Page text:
Actually, no one knows the exact number of Christians killed during Nero’s persecutions. Accounts by ancient historians like Tacitus are not very helpful as far as accurate numbers of casualties are concerned though his history is often cited as the first time any mention of Christians were made by a secular/pagan historian, as the following passage shows:
“Therefore, to put an end to the rumor Nero created a diversion and subjected to the most extra-ordinary tortures those hated for their abominations by the common people called Christians. The originator of this name (was) Christ, who, during the reign of Tiberius had been executed by sentence of the procurator Pontinus Pilate. Repressed for the time being, the deadly superstition broke out again not only in Judea, the original source of the evil, but also in the city (Rome), where all things horrible or shameful in the world collect and become popular. So an arrest was made of all who confessed; then on the basis of their information, an immense multitude was convicted, not so much of the crime of arson as for hatred of the human race.”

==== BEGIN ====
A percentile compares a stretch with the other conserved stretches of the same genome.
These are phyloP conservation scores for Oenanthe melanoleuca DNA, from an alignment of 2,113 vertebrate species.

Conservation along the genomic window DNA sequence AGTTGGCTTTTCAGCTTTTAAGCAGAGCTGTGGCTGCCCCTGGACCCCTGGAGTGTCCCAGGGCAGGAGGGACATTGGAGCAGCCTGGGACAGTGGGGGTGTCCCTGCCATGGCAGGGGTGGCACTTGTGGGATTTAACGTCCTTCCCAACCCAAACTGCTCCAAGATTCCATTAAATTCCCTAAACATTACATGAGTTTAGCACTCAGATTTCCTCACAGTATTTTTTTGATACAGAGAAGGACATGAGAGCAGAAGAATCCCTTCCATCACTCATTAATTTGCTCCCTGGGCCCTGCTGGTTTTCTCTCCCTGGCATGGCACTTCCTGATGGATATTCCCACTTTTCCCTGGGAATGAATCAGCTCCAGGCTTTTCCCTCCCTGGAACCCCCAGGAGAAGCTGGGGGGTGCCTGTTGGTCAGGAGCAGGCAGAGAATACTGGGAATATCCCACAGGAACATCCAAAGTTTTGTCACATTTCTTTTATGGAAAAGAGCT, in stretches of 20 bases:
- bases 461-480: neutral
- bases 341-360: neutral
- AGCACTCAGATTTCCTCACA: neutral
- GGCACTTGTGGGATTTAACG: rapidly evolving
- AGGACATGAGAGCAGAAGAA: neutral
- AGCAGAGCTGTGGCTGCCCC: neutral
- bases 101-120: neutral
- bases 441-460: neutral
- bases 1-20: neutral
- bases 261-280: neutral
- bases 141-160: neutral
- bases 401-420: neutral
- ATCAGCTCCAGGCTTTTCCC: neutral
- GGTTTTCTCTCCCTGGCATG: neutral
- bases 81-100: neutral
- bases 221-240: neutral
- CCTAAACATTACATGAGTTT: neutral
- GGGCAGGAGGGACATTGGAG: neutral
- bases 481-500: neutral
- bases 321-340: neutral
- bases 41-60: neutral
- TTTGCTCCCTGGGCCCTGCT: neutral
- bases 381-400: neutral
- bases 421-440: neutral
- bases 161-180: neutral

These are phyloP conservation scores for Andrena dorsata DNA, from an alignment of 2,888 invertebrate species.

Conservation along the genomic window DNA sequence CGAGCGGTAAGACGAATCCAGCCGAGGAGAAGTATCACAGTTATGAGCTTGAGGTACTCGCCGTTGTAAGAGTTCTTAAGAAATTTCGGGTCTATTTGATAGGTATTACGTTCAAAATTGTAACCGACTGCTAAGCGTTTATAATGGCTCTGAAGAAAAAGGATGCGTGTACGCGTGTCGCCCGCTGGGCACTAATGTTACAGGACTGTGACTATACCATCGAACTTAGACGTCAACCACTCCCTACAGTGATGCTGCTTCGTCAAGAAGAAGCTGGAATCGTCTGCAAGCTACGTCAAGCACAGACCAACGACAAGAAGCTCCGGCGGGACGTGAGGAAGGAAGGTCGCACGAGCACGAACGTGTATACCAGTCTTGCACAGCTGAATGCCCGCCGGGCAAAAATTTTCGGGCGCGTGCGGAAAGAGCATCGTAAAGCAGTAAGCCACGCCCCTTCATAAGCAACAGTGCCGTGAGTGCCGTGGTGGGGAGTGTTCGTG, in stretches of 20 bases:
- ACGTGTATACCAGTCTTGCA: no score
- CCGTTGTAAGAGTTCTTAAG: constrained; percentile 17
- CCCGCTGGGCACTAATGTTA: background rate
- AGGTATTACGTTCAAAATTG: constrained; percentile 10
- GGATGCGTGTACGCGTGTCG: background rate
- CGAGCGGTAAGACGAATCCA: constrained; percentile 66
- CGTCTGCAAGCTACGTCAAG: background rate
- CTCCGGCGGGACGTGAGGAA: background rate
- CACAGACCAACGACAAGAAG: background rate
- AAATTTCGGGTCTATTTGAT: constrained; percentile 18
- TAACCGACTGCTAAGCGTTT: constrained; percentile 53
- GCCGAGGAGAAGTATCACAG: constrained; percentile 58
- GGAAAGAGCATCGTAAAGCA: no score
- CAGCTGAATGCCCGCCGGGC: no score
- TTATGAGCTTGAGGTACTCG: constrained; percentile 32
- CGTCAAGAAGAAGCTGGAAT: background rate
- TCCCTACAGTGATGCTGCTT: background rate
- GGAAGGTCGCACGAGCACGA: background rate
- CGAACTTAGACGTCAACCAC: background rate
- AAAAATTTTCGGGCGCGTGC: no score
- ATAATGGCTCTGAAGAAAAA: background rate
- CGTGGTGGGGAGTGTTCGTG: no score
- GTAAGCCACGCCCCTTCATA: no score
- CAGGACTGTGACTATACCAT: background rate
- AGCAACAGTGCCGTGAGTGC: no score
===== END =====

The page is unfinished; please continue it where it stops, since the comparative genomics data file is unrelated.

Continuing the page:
“Mockery of every sort was added to their deaths. Covered with the skins of beasts, they were torn by dogs and perished, or were nailed to crosses, or were doomed to the flames. These served to illuminate the night when daylight failed. Nero had thrown open the gardens for the spectacle, and was exhibiting a show in the circus, while he mingled with the people in the dress of a charioteer or drove about in a chariot. Hence, even for crimnals who deserved extreme and examplary punishment there arose a feeling of compassion; for it was not, as it seemed, for the public good, but glut one man’s cruelty, that they were being punished.”
(Tacitus, Annales, 15, 44)
As for the Great Jewish revolt of 66-70 A.D against Roman rule, an estimated one million Jews were killed (both by Roman arms and even by fellow Jews) according to some estimates, perhaps the worst disaster to strike the Jewish nation prior to the Nazi holocaust.